The Catholic observance of the Lenten season is one marked by the themes of sacrifice and absolution for sins. Those who actively practice Catholicism tend to mark their commitment to this 40-day period by giving up something or adding some sort of service activity to their daily lives. This extra challenge helps students focus on the reason behind the Lenten season; the season of preparation and sacrifice is supposed to mimic the suffering of Jesus Christ on a lesser scale.
For many Catholics, especially those on the younger side, a simple sacrifice of candy, soda or another form of junk food is often chosen. It’s not that much of a hassle though you still get to say that you’re participating. Many people eat vegetarian meals throughout the whole season as an extension of the no-meat-on-Fridays rule. Other people give up social media or gaming systems. The idea is that you give up something that you enjoy as a way to mark the solemnity of the season.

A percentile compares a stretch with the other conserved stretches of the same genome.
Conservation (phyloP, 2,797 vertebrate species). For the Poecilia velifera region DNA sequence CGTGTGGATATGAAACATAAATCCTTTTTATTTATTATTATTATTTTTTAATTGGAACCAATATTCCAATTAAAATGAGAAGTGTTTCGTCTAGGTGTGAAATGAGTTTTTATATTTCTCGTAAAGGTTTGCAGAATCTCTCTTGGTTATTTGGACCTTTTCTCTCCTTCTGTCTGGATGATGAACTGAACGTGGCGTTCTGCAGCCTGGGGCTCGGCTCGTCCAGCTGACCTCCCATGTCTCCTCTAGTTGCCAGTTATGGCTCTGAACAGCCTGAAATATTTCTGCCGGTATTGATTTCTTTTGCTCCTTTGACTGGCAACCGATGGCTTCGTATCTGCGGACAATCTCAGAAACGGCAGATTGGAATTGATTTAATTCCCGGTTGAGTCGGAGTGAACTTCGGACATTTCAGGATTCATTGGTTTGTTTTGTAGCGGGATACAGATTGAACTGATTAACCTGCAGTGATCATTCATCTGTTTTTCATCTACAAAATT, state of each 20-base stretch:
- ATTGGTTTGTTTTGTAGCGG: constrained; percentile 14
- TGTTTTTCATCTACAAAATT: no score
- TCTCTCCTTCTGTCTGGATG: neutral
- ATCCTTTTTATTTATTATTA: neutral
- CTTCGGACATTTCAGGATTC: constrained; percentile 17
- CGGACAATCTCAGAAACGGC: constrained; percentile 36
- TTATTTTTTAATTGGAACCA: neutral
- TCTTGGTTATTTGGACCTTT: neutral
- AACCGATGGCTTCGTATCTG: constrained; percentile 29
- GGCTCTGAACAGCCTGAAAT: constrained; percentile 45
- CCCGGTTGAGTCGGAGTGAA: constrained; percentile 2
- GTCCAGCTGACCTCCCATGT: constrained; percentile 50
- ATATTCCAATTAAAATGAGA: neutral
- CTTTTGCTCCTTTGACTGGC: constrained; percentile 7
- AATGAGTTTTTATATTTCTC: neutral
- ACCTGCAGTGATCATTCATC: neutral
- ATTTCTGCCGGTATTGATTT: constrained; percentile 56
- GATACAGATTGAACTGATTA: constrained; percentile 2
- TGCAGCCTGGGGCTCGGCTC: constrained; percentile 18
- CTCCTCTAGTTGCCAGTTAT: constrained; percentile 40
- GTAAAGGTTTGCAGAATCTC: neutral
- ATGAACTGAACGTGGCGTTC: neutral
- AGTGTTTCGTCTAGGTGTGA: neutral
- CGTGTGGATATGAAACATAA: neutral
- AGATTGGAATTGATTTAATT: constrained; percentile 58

The sacrifice is something that seems a lot easier than it is. For example, giving up soda might change your lunch or dinner plans or that piece of chocolate might seem more tempting than usual. The commitment to going without is not easy, but it is do-able. It takes a solid effort to successfully complete that challenge.
Sometimes, fulfilling your sacrifice isn’t possible; you accidentally log on to Facebook, as you have a habit before you remember that you’ve given it up, or someone made brownies that are impossible to resist. It’s important to realize that one failure doesn’t mean that you’re a horrible person or that you have somehow failed your faith. You’re a human being and as such we’re flawed individuals who sometimes make mistakes. It happens. Take the time to reevaluate your situation and recommit if you think you can. If it were easy, everyone would do it. It’s not an easy choice.
The idea of sacrificing something as a celebration of the Lenten season isn’t supposed to be a punishment. It’s not a ban on something that someone else imposes upon you. You make the choice to abstain from something you like to show your dedication to your faith.
And the feeling you get after Lent is over and you can return to life as normal? Amazing.